Michigan State Athletic Director Mark Hollis, here in 2017, says retiring was "not an easy decision."

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Mark Hollis' announcement follows news of MSU president resigning

"I am not running away from anything," longtime athletic director says

CNN  — 

Michigan State University Athletic Director Mark Hollis said Friday he is retiring, just two days after former MSU sports physician Larry Nassar was sentenced to decades in prison for sexually abusing girls and young women in his care.

Hollis – the second top MSU official to announce their departure this week – said in an online statement he will “fully cooperate” with further investigations into Nassar’s time on campus.

“This was not an easy decision for my family, and you should not jump to any conclusions based on our decision – listen to facts,” Hollis said. “I am not running away from anything, I am running toward something. Comfort, compassion and understanding for the survivors and our community; togetherness, time and love for my family.”

Larry Nassar was sentenced to decades in prison Wednesday.

Hollis’ retirement comes two days after MSU President Lou Anna Simon said she was stepping down after criticism of the way the school has handled the Nassar allegations since the late 1990s.

The MSU Board of Trustees voted unanimously Friday afternoon to accept Simon’s resignation and appointed trustee Bill Beekman as acting president until an interim one is named. Beekman is vice president and secretary of the board.

More than 150 girls and women asserted during Nassar’s sentencing hearing this month that Nassar – also a former national gymnastics team doctor – sexually abused them under the guise of medical care in his capacity as an MSU or USA Gymnastics physician over two decades.

Hollis: ‘I will fully cooperate’ with investigations

Though Nassar is in prison, a fallout continues, with Michigan’s attorney general saying he will review what happened at Michigan State, and the NCAA saying it will look into whether the university violated any if its rules in the Nassar case.

Michigan State and USA Gymnastics are among the defendants in a number of civil lawsuits by more than 100 accusers, some of whom accuse the institutions of concealing or improperly dismissing allegations of abuse.

The Detroit News recently reported that misconduct allegations against Nassar reached at least 14 MSU representatives in the two decades before his arrest.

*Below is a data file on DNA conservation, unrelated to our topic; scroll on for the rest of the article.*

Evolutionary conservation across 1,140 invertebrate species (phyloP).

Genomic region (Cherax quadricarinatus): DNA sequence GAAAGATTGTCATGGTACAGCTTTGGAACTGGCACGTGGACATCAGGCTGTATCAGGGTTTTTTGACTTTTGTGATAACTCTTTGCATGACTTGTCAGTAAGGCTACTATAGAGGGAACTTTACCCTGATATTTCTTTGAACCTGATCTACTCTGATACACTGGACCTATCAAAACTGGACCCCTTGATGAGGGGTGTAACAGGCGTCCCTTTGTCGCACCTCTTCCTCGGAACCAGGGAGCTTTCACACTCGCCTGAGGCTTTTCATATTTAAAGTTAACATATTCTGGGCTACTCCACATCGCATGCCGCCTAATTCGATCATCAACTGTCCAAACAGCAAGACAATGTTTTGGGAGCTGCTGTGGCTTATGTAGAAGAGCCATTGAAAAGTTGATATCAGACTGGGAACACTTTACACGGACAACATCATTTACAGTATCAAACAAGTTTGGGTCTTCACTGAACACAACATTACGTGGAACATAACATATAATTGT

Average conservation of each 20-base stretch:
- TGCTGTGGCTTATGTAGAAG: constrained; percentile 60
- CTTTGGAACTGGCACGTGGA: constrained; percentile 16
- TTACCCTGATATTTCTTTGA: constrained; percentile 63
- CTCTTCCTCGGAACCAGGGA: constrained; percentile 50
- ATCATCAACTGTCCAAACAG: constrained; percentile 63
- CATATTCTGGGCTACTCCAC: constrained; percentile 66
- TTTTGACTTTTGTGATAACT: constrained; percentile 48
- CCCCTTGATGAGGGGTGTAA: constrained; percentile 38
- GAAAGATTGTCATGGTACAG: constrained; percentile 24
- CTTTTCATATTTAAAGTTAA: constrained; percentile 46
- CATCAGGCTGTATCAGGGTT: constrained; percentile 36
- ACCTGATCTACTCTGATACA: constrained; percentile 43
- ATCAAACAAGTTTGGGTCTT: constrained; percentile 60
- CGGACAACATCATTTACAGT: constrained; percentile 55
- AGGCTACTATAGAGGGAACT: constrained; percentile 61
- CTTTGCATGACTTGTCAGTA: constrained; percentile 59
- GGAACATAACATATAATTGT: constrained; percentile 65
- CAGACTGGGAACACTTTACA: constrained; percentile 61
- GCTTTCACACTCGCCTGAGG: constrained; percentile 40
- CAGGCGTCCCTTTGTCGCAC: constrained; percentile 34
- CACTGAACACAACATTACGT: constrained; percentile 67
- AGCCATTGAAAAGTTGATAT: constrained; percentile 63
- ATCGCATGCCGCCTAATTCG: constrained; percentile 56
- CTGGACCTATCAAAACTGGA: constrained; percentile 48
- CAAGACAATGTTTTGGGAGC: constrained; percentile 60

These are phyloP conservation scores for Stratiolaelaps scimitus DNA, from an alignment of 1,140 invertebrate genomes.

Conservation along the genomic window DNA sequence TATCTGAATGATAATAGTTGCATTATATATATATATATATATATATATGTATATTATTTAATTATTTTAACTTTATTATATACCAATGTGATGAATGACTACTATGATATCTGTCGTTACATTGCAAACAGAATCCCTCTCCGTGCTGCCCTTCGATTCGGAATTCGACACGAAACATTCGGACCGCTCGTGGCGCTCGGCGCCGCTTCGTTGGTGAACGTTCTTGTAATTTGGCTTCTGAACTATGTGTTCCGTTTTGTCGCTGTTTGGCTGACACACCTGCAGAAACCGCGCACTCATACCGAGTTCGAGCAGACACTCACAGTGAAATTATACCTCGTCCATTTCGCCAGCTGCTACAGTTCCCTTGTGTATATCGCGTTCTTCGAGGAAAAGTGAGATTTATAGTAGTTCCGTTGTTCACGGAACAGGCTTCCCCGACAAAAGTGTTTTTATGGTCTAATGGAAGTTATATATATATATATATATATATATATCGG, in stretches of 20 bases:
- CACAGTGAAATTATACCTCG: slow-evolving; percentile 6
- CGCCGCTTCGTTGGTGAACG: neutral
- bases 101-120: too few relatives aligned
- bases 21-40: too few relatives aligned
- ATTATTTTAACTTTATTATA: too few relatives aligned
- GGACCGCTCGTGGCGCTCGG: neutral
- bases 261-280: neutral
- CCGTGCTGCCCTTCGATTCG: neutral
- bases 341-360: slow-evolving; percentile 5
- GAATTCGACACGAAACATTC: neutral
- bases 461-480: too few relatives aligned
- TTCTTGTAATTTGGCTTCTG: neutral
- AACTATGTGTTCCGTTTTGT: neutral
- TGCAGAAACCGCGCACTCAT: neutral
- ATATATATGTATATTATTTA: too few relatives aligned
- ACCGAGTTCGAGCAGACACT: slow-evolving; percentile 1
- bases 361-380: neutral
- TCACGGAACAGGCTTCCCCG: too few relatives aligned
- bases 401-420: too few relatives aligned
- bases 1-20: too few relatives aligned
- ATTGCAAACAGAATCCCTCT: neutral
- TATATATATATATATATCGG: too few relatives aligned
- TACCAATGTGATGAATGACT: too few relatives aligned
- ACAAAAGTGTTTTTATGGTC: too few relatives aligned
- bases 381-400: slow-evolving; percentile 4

In his retirement statement, Hollis acknowledged the attention that the NCAA’s and the attorney general’s investigations were attracting.

“Let me be clear, that in retirement, I will fully cooperate with these and any other investigations,” Hollis said.

Michigan State, USA Gymnastics, and the gymnastics group’s parent organization, the US Olympic Committee, have denied wrongdoing. USA Gymnastics said it reported the sexual abuse allegations to authorities when it learned about them.

Michigan State maintains no official there believed Nassar committed sexual abuse until newspapers began reporting on the allegations in 2016. Any suggestion that the university engaged in a cover-up is “simply false,” a school statement said last week.

Up to 175 years in prison for Nassar

A Michigan judge sentenced Nassar on Wednesday to 40 to 175 years in prison after he pleaded guilty to seven counts of criminal sexual conduct in Ingham County and admitted to using his trusted medical position to assault and molest girls under the guise of medical treatment.

He already had been sentenced to 60 years in prison for federal child pornography charges. He also has pleaded guilty to three charges of criminal sexual conduct in Eaton County, Michigan, for which he is due to be sentenced next week.

Nassar was a Michigan State sports physician from 1997 to 2016. USA Gymnastics counted Nassar as part of its medical staff or as national team doctor through several Olympic cycles.

Hollis, a 1985 MSU graduate, was athletic director for 10 years. He joined the athletics department in 1995 as associate athletic director for external relations.

CNN’s Eric Levenson, Steve Almasy and Nicole Chavez contributed to this report.